Running Fast Blog
|Posted by rose_beck74 on June 22, 2015 at 4:55 PM|
People made fun of me and my old school flip phone, but I simply refused to upgrade. Why do I need access to my email and the internet 24 hours a day? I have a computer at home for those things. When I am out and about, I don’t need to be surfing the web or responding to emails. I’m not that important – it can wait.
And then it happened. My cell phone contract was up and when I renewed they offered me a free smartphone. I caved. That same Christmas I received an iPad. At first, I didn’t use the savvy technology much. I wasn’t used to it. Over time though, something changed. I started relying on it more and more. It has gotten so bad recently that I can’t even sit at a red light without checking my phone for something – a text, a call, facebook, the weather – it doesn’t matter. And if I am at home, my iPad is never more than an arms reach away. I used to have to go into the room where the desktop computer was, turn it on, sign on to the internet, and then look up what I wanted. Just the thought of doing all that usually deterred me. Now with my iPad so close and so convenient, I find things to look up constantly – and I don’t have to leave my bed or my couch to do it.
A friend of mine recently quit Facebook and when I asked her why, she explained that it was interfering in her ability to be present in her life. She said that she would be sitting at her son’s football games, scrolling through her newsfeed instead of watching him play, or talking with the other moms. It got me to thinking.
My technology addiction isn’t interfering with my son’s quality mommy time per se because we are together 24/7. If I respond to a text message or write an email while he is playing, I don’t feel like he is being deprived of anything. However, maybe I am depriving myself of things.
When my son goes to bed, I usually pick up my iPad and spend the rest of the evening on it. I’m depriving myself of quality time with my husband because I use my technology to shut down instead of be present with him. When my son naps, instead of doing something (anything!) productive, I often veg out with my phone or my iPad. It’s gotten to be too much. I need to detox a bit.
I won’t be doing anything drastic like consciously uncoupling from my technological devices, but I’m definitely going to make a real effort to limit my usage. Maybe I even need to set a time limit like parents do with their children. I’ve been thinking about this for awhile but have yet to do anything about it. By writing this post, I am officially holding myself accountable.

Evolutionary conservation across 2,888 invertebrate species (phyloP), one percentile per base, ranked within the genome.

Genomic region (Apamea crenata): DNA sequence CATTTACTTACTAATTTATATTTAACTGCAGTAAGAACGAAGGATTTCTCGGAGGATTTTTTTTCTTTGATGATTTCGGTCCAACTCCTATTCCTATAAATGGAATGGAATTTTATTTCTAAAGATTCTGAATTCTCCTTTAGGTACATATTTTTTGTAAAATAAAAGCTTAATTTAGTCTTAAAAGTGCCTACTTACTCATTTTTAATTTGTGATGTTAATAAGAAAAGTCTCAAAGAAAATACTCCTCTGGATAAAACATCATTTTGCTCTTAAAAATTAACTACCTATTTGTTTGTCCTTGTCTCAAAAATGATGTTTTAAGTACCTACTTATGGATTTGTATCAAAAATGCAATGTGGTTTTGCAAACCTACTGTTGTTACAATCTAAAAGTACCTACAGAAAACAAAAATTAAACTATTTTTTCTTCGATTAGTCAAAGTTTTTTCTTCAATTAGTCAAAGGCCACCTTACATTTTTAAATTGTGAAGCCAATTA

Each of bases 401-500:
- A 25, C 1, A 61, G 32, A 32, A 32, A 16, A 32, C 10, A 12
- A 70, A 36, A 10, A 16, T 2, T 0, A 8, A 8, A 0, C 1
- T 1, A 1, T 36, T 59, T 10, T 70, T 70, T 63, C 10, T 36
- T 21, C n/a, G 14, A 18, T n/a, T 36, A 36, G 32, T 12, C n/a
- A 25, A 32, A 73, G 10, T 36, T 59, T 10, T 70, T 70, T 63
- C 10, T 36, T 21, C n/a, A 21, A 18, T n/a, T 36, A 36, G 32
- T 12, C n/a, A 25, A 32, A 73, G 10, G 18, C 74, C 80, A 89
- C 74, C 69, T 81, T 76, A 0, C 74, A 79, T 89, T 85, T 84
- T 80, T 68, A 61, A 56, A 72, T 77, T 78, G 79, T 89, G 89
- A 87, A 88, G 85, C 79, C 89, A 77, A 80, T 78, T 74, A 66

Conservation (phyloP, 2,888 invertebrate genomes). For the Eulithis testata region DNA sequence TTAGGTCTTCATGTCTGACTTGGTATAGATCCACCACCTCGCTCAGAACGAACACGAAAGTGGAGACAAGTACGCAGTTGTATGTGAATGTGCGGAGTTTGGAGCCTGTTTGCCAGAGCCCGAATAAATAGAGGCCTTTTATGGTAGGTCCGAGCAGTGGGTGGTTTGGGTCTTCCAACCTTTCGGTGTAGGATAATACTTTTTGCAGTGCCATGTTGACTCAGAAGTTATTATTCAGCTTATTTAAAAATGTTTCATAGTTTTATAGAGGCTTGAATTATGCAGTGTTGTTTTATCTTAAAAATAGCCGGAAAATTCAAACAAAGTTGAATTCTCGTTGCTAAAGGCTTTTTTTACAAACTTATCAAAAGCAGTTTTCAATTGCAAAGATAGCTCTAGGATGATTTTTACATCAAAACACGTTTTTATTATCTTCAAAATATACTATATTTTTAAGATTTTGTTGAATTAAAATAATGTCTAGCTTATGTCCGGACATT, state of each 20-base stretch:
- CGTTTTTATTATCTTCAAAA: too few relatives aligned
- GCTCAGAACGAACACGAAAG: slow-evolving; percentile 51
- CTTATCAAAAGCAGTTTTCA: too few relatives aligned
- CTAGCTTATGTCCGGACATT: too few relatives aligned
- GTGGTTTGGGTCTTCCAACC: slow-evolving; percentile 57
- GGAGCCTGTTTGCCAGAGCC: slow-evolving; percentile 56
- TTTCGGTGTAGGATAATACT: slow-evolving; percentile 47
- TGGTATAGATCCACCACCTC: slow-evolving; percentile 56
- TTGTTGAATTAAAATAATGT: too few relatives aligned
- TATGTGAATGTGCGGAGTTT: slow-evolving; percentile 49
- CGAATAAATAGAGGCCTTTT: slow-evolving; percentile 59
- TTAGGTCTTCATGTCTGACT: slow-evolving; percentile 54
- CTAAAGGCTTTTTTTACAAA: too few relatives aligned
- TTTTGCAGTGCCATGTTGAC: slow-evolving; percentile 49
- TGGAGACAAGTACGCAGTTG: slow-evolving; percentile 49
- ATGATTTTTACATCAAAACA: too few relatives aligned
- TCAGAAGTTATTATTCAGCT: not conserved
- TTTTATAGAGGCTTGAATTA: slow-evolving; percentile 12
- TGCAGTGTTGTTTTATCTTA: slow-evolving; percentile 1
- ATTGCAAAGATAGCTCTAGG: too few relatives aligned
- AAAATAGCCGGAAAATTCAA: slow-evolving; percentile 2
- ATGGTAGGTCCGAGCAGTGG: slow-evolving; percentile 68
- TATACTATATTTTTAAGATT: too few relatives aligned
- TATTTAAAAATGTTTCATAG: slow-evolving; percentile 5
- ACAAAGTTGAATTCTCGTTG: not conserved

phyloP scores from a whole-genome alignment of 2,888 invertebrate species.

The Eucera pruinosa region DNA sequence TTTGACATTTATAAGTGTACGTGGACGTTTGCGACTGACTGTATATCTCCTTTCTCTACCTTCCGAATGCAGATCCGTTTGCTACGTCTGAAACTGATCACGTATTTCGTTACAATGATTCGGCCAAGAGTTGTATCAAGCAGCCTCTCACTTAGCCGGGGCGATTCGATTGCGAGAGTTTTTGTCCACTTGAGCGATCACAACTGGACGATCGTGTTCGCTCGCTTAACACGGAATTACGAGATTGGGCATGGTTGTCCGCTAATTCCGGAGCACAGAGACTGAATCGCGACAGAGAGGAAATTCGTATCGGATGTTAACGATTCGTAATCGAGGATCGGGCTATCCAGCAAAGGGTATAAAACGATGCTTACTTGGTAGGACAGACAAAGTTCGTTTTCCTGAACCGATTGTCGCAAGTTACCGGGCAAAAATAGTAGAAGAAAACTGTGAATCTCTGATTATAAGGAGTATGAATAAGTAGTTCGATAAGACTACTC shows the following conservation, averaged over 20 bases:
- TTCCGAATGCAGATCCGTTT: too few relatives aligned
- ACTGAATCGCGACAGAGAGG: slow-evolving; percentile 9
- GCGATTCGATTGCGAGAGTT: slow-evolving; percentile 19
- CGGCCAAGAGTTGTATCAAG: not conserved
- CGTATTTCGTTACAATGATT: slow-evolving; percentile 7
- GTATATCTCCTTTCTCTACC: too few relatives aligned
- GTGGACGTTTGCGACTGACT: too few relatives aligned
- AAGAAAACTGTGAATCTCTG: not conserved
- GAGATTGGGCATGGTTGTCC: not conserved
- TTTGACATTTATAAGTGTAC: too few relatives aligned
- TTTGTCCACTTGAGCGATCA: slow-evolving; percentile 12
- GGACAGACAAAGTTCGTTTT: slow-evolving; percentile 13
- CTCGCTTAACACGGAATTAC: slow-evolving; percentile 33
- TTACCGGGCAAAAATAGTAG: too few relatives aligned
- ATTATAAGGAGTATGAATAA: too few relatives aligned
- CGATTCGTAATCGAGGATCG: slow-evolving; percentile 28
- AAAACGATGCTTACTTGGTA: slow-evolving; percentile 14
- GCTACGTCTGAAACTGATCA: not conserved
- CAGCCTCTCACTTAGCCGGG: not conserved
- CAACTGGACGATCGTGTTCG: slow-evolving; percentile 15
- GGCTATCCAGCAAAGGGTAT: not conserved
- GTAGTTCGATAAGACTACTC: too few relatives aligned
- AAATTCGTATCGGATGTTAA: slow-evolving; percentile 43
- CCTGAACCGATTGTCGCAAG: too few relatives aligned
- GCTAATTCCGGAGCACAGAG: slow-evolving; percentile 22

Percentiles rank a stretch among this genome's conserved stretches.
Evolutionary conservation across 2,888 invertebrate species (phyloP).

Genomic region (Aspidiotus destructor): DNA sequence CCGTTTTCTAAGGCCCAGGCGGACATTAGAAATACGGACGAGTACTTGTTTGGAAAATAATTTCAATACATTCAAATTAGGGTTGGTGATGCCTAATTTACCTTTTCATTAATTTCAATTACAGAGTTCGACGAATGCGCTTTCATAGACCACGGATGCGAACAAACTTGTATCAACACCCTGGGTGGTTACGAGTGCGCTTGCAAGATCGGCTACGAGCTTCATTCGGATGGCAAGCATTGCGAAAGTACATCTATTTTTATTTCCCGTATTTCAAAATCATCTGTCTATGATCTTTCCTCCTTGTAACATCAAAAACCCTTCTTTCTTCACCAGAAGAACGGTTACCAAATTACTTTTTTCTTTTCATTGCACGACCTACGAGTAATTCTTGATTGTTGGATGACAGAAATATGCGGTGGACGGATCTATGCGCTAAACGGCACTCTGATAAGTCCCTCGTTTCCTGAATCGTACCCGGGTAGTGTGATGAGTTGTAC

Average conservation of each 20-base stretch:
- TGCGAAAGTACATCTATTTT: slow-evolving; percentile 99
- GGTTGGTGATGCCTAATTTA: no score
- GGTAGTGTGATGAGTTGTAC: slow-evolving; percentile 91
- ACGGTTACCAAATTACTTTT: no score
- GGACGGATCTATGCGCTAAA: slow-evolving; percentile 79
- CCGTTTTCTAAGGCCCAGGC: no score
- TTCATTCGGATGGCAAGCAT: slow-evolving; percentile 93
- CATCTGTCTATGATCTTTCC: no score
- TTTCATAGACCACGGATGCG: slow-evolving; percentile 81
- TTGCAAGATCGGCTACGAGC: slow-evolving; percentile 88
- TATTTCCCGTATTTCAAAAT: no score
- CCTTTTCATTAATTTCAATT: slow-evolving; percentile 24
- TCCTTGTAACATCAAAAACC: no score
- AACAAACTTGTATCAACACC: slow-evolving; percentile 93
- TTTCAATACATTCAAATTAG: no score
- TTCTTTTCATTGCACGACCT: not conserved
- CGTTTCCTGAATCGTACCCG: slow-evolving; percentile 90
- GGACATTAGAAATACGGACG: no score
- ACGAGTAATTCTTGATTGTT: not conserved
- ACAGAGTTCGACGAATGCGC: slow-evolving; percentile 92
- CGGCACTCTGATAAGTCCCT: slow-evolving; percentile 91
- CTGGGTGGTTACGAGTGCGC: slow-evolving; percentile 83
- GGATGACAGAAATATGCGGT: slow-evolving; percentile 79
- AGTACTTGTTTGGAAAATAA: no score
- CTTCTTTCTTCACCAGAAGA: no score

I’ve been trying to remember what I actually did before I had all of this technology at my disposal. It wasn’t that long ago so it shouldn’t be so hard to remember. My guess is I was more present – more engaged with my friends, my family, and people in general. I’m hoping that will be the case again.
Does anyone else have an unhealthy obsession with their technological devices?
|Posted by rose_beck74 on May 22, 2015 at 4:50 PM||comments (0)|
Last week, a good friend of mine had a baby. I innocently showed the pictures to my son and here is how the conversation went down:
My son: Mama, the baby doesn’t have a binky.
Me: Do you think she needs to have a binky?
My son: Yes! Baby can’t sleep without a binky.
Me (lightbulb going off in my head): Hmmm….well since you are a big boy now, and you have binkys, do you think you can give the baby your binkies?
My son: Yes! Baby can have my binkies.
Ok, so that was easy – the decision had been made. I was guessing though that this would be easier said than done. Throughout the week, we kept talking about how he was going to send his binkies to the new baby. He even watched Elmo’s Bye Bye Binkie episode a few times – the song is super catchy! Still, the whole thing seemed too abstract. It’s one thing to talk about giving up the binky and another to actually do it.
On Sunday, the night before the big binky send off, my son informed me that he would like a pillow in exchange for his binkies. I was so on it. Instead of making my life easier and just giving him one of ours, I searched for hours for a toddler pillow. Sunday night was a big fail – I didn’t find one anywhere. Then a friend informed me that Pottery Barn Kids sold them. I went there Monday and searched the whole damn store. I didn’t see the toddler pillows anywhere. I was just about to throw in the towel when a sales person saw my distress and asked me if she could help me find something. “YES,” I exclaimed. “I need a toddler pillow for my son who is giving up his binky – TODAY! I promised him a pillow and I am running out of time. Nap time is in an hour! HELP!!” She informed me that the toddler pillows weren’t kept on the floor, but in the stock room upstairs (ummm, why?!?). She ran up to get me one and I was on my way home with the goods. Phew!